Immigration Reform Could Help Immigrant Farm Workers
(WASHINGTON) -- The pay for farm jobs is usually low and the work is grueling. That's why no one should be surprised by a study released on Wednesday looking at immigration and agriculture in North Carolina.
The upshot: Almost no U.S.-born workers are taking farm jobs in that state. And even during the recession, native workers weren't more likely to seek employment in agriculture.
That means that growers need an easy-to-use guest worker program that will give them access to immigrant guest workers without too much expense or red tape. That's the recommendation of the report, which was drafted by two pro-immigration reform groups, the Partnership for a New American Economy and the Center for Global Development.
Growers already have a guest-worker program, and there's no cap on the number of workers they can bring in. But the requirements are too strenuous, so businesses opt for undocumented workers, according to the American Farm Bureau Federation, the largest grower association in the country.
Of course, you might wonder why farmers won't just be able to keep the immigrant workers they have now.
That's because immigration reform could shake up the industry.
A reform bill being considered in the Senate would offer legal status to undocumented farm workers who are in the country now. They could become legal permanent residents in five to seven years, if they keep working in agriculture during that time.
However, the assumption is that once those workers are able to leave the fields, they will.
So it's not so much that immigrant workers are better fieldhands or more excited about the job (although they might be), it's that working in agriculture is the only choice they have. And once they have another choice, the expectation is that they'll leave.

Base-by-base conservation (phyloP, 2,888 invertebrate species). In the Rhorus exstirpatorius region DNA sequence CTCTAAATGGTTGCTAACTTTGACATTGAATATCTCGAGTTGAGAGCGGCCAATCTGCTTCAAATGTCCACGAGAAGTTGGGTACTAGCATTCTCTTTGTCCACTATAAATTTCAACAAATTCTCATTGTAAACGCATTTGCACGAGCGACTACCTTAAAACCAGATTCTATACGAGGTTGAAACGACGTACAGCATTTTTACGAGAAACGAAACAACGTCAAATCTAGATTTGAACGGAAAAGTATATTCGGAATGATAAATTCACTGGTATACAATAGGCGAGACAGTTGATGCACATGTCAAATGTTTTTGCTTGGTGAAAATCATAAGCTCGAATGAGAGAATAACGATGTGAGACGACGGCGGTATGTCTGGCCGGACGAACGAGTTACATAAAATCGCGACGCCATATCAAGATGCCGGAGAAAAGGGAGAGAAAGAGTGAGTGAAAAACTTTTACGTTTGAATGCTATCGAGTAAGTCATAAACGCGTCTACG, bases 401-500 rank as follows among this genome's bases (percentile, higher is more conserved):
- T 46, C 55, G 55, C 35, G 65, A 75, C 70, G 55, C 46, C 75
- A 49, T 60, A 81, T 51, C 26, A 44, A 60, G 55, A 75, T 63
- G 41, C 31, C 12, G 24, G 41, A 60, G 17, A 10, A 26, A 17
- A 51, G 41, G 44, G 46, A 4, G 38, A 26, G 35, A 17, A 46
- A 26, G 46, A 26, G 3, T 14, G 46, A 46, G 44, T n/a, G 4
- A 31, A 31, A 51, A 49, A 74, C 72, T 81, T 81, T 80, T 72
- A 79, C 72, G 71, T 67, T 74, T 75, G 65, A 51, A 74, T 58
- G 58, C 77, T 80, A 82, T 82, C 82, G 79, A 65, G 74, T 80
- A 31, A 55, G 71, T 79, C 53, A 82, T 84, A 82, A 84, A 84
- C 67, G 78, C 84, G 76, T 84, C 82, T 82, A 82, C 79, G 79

There's no question -- fieldwork is one of the toughest jobs out there. And giving growers a continuous supply of cheap labor won't necessarily change that.
But immigration reform would improve conditions for workers going forward, if growers really do use the new guest worker program.
The biggest difference for most workers is that they will now be in the country legally. That should help them to advocate for fair wages and working conditions.
Also, future guest workers wouldn't be tied to a single employer. They would need to work in agriculture, but they could move from one employer to another.
Another big change will be the possibility for citizenship. The Senate immigration reform bill would allow future guest workers in agriculture to become legal permanent residents through most of the same pathways available to other immigrants.
It's unclear how much competition there will be for those visas, but it would be better than the current options for temporary farm workers. Right now, there is no way for them to become permanent residents.
So while immigration reform would give growers what they want -- a steady supply of cheap, captive labor -- it should also improve the conditions for workers. And that could transform the dynamics of the industry in the years ahead.
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